Posts Tagged ‘Arson’

The Bathroom Arsonist

Posted: November 8, 2015 in Adventure, Classroom, Education, Humor
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So I was minding my own business, just relaxing and watching a riveting episode of The Real Housewives of Orange County Criminal Minds this week when I remembered this nugget from my early days of teaching.  It involves arson, 13-year old girls and toilets, so it’s a can’t miss blog, amirite or amirite? Let us proceed . . .

It was my second year of teaching and I was full of vim, vigor and the blind belief that I was in it for the kids.

Note:By the way, what the hell is vim? Something akin to vigor I presume? Whatever, I’m using it this year when I coach. “Let’s see some vim out there today boys!” Yeah, maybe not.

Anyway, don’t get me wrong, I’m still in it for the kids but on the odd day I sometimes lack the vigor and, uh, vim.  Am I even close to the point of this blog yet? The answer is no. Focus, Shoe, focus.  OK, my point is I was young and very idealistic. Keep that in mind as I recount the following anecdote.

As I still do today, I told my students that they could come to me about anything if they needed help and I would help them anyway I could. I also told them I would do it confidentially. I figured hey, what’s the worst they could tell me? My problem was, at that time I wasn’t really prepared or experienced enough to back up that promise.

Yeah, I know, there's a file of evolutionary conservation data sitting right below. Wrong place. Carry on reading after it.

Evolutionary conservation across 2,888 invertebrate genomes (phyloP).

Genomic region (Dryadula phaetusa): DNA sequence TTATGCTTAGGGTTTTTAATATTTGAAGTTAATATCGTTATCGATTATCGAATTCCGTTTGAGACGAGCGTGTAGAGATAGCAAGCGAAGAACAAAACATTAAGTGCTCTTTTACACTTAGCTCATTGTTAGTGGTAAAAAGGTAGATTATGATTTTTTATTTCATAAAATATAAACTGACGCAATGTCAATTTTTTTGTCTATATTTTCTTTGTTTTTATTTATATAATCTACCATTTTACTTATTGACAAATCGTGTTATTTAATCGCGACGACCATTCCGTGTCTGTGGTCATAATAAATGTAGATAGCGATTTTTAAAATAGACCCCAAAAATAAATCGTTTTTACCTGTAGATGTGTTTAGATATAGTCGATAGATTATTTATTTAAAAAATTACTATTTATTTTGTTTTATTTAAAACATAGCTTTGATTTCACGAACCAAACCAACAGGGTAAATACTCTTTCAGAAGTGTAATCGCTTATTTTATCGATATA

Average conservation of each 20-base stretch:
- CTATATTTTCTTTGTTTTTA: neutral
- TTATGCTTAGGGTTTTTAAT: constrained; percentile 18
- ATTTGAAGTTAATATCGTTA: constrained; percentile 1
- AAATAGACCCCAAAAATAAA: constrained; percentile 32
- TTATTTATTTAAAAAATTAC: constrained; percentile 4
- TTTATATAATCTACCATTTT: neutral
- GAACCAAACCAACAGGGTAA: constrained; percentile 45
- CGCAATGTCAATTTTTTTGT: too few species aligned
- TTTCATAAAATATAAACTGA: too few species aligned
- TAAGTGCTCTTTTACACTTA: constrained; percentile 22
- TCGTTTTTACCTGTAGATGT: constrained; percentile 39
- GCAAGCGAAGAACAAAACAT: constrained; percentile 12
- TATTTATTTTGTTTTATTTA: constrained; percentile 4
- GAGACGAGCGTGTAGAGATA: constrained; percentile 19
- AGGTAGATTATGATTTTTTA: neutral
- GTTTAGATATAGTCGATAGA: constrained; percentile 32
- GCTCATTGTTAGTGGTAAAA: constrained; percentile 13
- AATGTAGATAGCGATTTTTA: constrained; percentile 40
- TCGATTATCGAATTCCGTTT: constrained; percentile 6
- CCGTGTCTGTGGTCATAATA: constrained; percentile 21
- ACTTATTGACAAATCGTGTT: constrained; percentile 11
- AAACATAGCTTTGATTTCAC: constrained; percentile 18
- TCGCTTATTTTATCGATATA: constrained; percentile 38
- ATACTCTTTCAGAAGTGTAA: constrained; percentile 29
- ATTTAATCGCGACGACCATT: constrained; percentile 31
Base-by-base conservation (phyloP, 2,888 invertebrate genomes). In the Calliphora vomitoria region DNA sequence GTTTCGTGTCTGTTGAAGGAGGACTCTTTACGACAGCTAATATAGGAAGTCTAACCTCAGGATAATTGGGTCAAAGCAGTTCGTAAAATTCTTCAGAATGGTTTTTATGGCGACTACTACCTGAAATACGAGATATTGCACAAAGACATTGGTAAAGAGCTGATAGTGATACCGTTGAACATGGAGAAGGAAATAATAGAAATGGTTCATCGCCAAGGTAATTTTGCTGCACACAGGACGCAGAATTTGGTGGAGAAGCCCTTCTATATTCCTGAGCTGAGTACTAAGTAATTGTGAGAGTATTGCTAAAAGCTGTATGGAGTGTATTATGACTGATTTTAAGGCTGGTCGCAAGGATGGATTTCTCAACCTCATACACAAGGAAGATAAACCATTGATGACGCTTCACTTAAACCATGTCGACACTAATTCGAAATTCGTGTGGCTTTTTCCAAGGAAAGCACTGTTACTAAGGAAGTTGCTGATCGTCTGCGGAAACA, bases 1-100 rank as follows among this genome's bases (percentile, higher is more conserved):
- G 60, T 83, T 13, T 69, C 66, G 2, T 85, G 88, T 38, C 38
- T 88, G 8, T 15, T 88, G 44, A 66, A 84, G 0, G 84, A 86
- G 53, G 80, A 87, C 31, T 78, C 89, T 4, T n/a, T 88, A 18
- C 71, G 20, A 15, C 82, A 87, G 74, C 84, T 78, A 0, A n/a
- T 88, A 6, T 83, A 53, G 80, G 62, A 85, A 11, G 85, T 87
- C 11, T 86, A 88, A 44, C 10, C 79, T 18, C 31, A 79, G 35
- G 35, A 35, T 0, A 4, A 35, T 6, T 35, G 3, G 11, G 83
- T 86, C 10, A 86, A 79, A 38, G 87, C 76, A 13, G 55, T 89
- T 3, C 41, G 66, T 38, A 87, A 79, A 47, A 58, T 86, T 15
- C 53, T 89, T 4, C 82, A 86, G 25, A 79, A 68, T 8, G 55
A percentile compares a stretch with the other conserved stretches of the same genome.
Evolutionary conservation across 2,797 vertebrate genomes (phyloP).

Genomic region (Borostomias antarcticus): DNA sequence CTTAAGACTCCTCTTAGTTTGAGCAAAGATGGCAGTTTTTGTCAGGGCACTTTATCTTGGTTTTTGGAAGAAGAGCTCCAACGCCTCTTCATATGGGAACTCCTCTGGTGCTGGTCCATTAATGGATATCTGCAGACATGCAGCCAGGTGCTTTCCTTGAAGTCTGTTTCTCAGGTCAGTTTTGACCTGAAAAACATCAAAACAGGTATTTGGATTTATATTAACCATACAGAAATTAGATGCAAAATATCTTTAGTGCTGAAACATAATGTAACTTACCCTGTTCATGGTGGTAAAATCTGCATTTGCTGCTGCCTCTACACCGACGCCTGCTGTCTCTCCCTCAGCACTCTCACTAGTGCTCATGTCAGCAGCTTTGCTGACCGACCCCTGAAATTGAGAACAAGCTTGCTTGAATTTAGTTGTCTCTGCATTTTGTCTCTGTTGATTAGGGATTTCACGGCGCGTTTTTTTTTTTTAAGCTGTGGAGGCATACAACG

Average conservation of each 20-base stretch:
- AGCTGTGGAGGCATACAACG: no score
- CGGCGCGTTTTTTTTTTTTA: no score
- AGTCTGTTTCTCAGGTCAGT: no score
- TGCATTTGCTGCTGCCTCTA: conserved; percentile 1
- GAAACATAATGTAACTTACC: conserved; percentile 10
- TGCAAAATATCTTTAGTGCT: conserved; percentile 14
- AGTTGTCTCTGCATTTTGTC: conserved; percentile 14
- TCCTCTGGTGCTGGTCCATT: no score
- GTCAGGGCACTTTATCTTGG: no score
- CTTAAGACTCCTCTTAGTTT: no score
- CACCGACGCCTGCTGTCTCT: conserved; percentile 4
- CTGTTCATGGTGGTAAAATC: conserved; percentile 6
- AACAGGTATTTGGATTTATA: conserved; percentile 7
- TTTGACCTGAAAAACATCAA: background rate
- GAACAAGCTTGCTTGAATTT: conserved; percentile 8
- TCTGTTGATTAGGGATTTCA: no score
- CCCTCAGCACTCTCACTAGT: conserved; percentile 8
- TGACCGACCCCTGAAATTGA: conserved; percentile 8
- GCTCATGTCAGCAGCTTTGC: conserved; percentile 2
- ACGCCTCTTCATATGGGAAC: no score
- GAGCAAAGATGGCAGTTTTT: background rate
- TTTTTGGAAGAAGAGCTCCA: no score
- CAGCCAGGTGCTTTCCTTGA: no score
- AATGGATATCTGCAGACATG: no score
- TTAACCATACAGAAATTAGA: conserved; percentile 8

With this in mind, one day an 8th grade girl came into my class during my lunchbreak. I’ve always eaten lunch in my room because #1, I don’t want to hear a bunch of people bitching, #2, I’m anti-social and #3, I’m lacking that gene that allows one to engage in smalltalk. But back to the girl. Let’s call her Annie. Annie was red-eyed and had obviously been crying. I put down my bag of Pop Rocks (hey, it was 1985) and asked what was wrong. Here’s the conversation that transpired:

Annie: “Remember when you said we could come and talk to you about anything?”

Me: “That’s right Annie. Anything. What’s the problem?”

Annie: “And you said you wouldn’t tell anyone what we said?”

Me, sensing trouble: “Y-e-a-h, I said that.”

Annie: “Well, there’s something I need to tell you but I don’t want anyone else to know.”

Me: “O . . . . . . . . . . . . . . . . . . . . . . K.” (This was followed by an audible gulp from me. You had to know Annie).

Annie: “Well, I was the one who set the girl’s bathroom on fire last week. I was mad at my boyfriend and threw a match into the trash can. I had no idea it would cause such a big fire with so much smoke. I also didn’t realize all those fire trucks would come to school, everyone would be evacuated, we’d get to go home early and there’d be a big article in the paper about how the cops were searching for the arsonist. Thanks Mr. Shoe!”

With a wave and a smile she was gone, seemingly footloose and fancy free, all the guilt off her chest.

And onto mine.

After sitting in shock for a few seconds I ran after her, caught her, and somehow talked her into doing the right thing. I went with her to see the principal, and the three of us ended up taking a trip to the police station to plead for mercy. Because she turned herself in, Annie got off light and never spent time in the Juvi Slammer.

Whew. Crisis averted.

Lesson learned? Never make promises to students that you’re not prepared to keep.